69. Telephone Conversation Between President Johnson and Secretary of Defense McNamara1

McNamara: We’ve just had a message from Westmoreland2 that’s quite different from the interpretation we were placing on the message last night.3 He states categorically he wants six battalions immediately. I just wanted you to know this. The Chiefs are meeting now. We’ll of course be back sometime later today. My view hasn’t changed a bit from what it was last night. I think it’d be a mistake to call up the reserves and plan on permanent augmentation of our forces out there above the planned 525. I do think, given this kind of a message, we ought to place six battalions either out in Vietnam or along the shores, in a sense, as an emergency supplement to meet a contingency and do it damn fast. But I think to go to the Congress for legislation to call up the reserves to plan on permanent augmentation to take over further the job of the South Vietnamese would be in error. In any event, that isn’t the reason for my call. The reason for my call is simply to alert you that we had this message that just came in.

President: Yeah, Bob. I didn’t quite understand. I felt like I was in the ring yesterday with a boxer and I didn’t know who I was boxing. I was—I was about to agree with the thought that you had expressed. That is what I was trying to adjust to yesterday and the day before.

McNamara: Yes.

President: And then it seemed like we moved from our position—I mean, you did. I never have felt that we ought to go with this whole thing that you outlined at this stage. We might be called to even do that and more if the situation required it.

McNamara: That’s right, that’s right.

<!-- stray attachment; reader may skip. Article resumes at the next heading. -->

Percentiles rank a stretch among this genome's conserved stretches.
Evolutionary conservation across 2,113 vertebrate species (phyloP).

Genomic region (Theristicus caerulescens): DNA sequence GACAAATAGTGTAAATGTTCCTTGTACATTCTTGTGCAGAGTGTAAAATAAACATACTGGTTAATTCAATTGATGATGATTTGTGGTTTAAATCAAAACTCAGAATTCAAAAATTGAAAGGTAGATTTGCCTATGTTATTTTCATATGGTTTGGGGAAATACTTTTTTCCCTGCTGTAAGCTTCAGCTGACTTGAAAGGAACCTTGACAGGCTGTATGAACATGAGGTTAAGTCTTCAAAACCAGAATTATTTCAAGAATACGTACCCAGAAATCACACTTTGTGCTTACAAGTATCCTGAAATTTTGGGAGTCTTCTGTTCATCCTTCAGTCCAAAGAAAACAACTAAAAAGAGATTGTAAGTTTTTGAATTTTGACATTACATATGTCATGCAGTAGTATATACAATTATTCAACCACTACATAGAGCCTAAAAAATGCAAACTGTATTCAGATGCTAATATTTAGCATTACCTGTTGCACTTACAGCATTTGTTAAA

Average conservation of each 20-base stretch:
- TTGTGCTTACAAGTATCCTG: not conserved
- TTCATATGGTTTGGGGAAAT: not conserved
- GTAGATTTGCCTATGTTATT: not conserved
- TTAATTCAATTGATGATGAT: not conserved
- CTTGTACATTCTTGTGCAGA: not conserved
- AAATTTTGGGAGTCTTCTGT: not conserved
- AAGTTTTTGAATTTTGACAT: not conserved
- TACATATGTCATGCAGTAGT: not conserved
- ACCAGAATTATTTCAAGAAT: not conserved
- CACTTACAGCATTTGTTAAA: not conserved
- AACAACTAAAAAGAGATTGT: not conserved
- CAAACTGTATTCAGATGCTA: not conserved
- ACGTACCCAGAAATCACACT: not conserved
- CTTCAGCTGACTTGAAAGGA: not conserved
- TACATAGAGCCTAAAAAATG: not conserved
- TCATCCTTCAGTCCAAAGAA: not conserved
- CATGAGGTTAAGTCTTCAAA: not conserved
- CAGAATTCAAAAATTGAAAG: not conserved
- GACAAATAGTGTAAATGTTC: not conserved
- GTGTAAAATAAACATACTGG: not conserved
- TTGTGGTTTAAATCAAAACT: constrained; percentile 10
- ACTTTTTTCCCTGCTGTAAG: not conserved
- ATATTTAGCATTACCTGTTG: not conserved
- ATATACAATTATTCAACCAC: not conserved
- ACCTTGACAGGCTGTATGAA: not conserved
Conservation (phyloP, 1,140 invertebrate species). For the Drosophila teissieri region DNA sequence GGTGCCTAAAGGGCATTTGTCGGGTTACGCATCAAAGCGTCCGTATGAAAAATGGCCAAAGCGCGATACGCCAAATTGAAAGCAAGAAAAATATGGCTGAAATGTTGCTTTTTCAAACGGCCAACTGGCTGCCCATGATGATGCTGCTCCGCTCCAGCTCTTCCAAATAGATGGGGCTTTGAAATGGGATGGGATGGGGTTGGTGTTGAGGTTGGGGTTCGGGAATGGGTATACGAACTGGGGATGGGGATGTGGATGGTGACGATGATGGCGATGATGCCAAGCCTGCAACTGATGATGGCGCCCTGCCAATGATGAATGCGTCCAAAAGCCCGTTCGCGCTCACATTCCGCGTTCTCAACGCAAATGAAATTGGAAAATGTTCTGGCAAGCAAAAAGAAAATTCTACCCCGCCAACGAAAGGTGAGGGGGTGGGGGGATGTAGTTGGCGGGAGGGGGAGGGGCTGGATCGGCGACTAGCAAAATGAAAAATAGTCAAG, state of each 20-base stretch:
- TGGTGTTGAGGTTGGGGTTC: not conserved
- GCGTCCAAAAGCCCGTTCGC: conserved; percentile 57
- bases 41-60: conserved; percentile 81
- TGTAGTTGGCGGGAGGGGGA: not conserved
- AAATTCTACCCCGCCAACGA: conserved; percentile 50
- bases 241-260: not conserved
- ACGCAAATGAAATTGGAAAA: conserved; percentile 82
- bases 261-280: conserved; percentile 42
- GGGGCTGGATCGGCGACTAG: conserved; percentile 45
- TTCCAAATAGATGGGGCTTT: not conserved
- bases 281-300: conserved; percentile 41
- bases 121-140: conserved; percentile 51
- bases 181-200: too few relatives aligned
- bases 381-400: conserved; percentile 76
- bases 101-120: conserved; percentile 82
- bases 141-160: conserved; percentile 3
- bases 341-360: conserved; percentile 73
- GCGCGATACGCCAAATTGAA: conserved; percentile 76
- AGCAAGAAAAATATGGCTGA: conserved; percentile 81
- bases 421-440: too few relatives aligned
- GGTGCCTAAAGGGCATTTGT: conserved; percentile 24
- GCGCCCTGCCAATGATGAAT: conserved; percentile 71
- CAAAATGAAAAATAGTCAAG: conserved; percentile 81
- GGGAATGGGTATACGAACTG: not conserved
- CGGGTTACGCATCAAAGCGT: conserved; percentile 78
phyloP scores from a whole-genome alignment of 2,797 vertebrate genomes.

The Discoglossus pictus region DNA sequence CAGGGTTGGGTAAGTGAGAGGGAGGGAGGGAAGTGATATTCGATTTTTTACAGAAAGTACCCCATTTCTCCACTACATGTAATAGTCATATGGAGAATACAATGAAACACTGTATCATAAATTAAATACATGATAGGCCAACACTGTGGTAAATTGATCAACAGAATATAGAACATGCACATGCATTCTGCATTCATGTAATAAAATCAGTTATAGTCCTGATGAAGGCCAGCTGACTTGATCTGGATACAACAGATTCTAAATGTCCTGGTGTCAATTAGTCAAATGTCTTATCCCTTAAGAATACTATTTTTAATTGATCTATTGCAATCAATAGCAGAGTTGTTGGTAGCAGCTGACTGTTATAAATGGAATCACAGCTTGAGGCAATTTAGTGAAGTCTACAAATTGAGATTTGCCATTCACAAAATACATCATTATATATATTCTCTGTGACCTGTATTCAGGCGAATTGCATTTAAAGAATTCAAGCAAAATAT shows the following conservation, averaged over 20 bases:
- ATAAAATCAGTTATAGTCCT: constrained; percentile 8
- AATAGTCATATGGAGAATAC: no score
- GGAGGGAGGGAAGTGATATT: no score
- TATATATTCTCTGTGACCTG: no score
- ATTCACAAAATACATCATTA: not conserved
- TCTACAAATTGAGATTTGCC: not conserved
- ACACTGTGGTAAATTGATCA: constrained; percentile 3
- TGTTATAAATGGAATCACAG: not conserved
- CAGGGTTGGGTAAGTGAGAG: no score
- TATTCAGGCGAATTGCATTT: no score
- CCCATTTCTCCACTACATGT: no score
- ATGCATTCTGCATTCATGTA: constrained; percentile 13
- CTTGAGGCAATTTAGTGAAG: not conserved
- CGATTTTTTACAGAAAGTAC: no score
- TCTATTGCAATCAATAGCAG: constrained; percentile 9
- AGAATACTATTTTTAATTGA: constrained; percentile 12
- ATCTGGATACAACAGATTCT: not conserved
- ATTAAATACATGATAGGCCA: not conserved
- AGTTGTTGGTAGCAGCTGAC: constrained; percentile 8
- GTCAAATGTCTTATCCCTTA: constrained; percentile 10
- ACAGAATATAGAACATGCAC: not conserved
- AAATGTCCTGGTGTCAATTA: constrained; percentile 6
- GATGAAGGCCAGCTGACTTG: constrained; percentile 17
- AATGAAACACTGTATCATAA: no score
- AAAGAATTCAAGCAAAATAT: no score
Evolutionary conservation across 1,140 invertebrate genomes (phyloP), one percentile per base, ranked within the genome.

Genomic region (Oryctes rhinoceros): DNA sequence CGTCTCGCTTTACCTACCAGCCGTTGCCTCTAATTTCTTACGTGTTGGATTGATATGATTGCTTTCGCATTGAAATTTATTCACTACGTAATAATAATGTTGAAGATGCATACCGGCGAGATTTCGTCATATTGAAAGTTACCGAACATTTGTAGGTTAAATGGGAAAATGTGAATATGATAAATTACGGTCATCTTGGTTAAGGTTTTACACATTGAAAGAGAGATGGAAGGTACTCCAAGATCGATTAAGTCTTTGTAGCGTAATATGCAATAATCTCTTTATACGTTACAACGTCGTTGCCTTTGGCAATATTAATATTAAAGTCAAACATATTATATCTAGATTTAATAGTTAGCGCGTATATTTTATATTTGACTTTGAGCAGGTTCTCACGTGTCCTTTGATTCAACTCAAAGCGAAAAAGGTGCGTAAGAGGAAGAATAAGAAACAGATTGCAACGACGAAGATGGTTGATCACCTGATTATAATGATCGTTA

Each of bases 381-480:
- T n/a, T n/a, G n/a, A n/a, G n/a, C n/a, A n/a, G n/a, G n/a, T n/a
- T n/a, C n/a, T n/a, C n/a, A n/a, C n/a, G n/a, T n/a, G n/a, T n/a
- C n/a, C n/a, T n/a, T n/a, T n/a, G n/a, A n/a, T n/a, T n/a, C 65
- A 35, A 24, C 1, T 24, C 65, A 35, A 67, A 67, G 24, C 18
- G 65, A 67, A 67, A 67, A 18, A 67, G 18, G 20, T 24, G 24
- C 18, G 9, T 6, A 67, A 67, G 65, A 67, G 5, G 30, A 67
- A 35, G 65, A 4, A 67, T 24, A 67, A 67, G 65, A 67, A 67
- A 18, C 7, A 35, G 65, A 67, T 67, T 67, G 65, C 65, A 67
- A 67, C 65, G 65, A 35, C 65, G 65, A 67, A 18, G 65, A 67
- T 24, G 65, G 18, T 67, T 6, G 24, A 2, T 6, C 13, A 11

President: But I thought that if we would in effect—if you could do with him what you had done on the 525, where you’ve got a greater proportion of combat troops than supply troops and where you reduce the total numbers a good deal, and where you didn’t have to bust up the 82d [Airborne Division] and send it out, that that [Page 187] was an alternative that we ought to try to find. Now I gather that when you all re-interpreted the message that you didn’t think that was justified. That’s still the viewpoint I have. Between the Chiefs of Staff, I did not share the approach that Buzz had the day before. I did more or less look favorably, although I hadn’t hardened, and concluded—as you could see last night, I went along. But on the alternative that you were attempting to evolve—now, that’s where I would like to come out if we could. So, A—I don’t have a position of deserting my commander in time of war. B—I don’t have a position of deserting my home folks and acting imprudently or getting involved where I can’t pull out. I did like the LST idea for several reasons. I didn’t have the feeling, they may be right, but I did like the Okinawa idea. I thought that you wouldn’t have all the uproar if they were in Okinawa even for a short time and they’d be close in an emergency, but it ought to be treated more or less as an emergency instead of a regular permanent operation.